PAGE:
We just have the daily kibble portion put out, half in the morning and half in the evening, and our grey gets some yummy chicken treats placed on top of it at breakfast and at dinner. She scoops up the chicken pieces right away, then "grazes" on her kibble throughout the day. I believe she strongly associates us with the provision of wonderful chicken treats and we have a lot of fun with meals, and of course "midnight treat" time right before bed. BTW she has not gained any weight in 6 years on this regimen. It is very casual, friendly, with no one out trying to prove anything.

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Most people are conditioned to view a growl from dog as threatening and domineering, mostly because of outdated research and training methods. Once you discard this notion and remember that a growl is *just* a means of communication for your dog, it becomes easier to see a growl in a more neutral light. He's trying to tell you something, and you're not listening.

 

Your dog is already anxious/fearful of many, many things, and probably not overly confident. Dogs like this respond badly to negative reinforcement training, often by escalating past the warning growl and going right for the snap/bite.

 

We can give you *some* advice here, but you really need a certified animal behaviorist to come to your house and observe what is happening first hand. As Alicia said above, if they mention anything about "alpha," "dominating your dog," "proving who's boss," or anything along those lines, thank them kindly and find another one.

 

https://iaabc.org/ International Association of Animal Behavior Consultants

 

I would also say that if he's been on thyroid supplementation since January and you have seen no change in his behavior, then an abnormal thyroid is not the problem. I would, however, explore anti-anxiety medication with your vet and/or the Behaviorist.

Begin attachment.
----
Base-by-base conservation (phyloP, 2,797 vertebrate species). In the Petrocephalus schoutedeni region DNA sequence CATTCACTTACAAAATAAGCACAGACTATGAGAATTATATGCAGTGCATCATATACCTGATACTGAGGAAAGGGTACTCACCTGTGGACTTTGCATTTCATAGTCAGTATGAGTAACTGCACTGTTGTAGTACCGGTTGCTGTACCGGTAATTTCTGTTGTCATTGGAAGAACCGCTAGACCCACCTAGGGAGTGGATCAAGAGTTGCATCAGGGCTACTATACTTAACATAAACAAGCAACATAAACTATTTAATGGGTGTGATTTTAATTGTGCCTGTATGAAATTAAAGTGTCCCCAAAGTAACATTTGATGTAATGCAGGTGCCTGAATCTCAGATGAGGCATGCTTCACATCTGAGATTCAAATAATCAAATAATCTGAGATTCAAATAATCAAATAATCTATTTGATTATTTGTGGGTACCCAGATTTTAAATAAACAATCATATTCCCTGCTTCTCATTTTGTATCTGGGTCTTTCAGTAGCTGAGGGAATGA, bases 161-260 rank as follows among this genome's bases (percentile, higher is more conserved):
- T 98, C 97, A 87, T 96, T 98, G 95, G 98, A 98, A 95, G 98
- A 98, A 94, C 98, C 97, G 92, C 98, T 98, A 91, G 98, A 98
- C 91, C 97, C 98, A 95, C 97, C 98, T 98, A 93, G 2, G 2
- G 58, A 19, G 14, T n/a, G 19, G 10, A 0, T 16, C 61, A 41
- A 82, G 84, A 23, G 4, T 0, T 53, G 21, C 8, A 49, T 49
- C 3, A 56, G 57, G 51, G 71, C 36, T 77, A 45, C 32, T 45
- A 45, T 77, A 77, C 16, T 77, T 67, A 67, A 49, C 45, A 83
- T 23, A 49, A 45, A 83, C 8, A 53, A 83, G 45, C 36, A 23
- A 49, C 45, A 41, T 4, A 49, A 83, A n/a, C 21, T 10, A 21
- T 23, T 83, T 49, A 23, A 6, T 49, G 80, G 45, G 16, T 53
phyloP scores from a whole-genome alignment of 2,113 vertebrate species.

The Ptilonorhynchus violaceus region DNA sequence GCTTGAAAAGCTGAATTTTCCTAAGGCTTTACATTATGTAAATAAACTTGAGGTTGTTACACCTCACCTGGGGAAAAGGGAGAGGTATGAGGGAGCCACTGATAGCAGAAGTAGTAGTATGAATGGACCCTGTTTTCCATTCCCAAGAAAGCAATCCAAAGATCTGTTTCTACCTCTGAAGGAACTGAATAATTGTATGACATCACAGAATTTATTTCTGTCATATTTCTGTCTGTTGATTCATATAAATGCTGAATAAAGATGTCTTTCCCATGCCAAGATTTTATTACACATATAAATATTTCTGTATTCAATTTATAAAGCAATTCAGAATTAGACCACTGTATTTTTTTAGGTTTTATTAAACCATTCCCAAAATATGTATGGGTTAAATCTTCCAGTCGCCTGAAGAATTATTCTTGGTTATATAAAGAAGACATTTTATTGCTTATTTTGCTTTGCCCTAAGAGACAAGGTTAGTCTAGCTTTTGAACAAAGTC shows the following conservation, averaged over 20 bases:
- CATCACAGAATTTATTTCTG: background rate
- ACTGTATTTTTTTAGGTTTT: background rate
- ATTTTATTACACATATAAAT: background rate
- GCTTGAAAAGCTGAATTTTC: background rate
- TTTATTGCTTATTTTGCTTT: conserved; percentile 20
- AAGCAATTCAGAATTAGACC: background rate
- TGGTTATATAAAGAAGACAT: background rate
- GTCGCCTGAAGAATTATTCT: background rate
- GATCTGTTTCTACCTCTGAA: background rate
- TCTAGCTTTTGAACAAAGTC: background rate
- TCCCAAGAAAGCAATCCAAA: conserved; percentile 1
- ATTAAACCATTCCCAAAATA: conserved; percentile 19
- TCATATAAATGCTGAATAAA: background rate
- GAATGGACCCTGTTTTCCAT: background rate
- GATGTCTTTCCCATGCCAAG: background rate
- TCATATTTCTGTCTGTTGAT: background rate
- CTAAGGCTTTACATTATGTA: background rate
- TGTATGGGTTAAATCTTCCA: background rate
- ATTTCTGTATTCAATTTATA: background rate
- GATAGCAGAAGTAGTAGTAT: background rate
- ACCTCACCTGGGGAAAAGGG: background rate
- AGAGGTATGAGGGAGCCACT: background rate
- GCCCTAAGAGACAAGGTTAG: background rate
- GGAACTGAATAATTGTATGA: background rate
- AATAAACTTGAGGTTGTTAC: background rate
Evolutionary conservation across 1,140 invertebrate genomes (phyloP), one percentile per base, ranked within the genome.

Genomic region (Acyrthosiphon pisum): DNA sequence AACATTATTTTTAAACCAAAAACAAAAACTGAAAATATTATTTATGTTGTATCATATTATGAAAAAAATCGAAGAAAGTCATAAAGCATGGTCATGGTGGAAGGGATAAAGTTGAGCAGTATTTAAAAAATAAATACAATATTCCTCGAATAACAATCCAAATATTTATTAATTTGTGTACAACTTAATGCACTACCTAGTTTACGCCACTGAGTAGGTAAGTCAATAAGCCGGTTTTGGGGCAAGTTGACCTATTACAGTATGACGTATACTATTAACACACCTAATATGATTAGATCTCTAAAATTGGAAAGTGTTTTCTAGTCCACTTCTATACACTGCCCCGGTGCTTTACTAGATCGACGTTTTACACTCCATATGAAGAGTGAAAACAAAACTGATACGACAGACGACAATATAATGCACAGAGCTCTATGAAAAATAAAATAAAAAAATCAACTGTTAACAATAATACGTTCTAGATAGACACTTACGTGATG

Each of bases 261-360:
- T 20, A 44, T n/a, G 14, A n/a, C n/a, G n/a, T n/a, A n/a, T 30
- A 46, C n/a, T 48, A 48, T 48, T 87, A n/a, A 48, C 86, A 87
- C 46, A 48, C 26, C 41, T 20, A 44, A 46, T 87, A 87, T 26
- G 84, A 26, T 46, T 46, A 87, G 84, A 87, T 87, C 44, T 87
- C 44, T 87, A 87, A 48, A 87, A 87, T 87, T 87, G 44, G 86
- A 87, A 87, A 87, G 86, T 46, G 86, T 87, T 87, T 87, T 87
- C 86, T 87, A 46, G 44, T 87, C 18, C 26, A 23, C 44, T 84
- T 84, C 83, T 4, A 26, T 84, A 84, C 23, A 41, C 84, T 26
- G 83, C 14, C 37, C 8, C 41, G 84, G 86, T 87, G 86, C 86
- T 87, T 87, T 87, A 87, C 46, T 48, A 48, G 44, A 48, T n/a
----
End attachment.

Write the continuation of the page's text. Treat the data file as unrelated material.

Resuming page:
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When a dog growls at me, I respect that. Yes, I try to work around the issue, but if I keep doing what I've been doing, then I'm going to get bitten. I actually usually thank the dog for growling because they're letting me know they're uncomfortable without biting me. I'm a dog walker and while I rarely get growled at, it happens. Every dog has different thresholds and we need to respect that. Generally if a dog growls it's either scared or in pain. You have to desensitize if they're scared and if it's pain you need to solve the pain issue.

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Also, this video is helpful for understanding dog training....

 

https://m.youtube.com/watch?v=OIjMBfhyNDE

 

(Sorry, on my iPad and can't embedd.)

Kristie and the Apex Agility Greyhounds: Kili (ATChC AgMCh Lakilanni Where Eagles Fly RN IP MSCDC MTRDC ExS Bronze ExJ Bronze ) and Kenna (Lakilanni Kiss The Sky RN MADC MJDC AGDC AGEx AGExJ). Waiting at the Bridge: Retired racer Summit (Bbf Dropout) May 5, 2005-Jan 30, 2019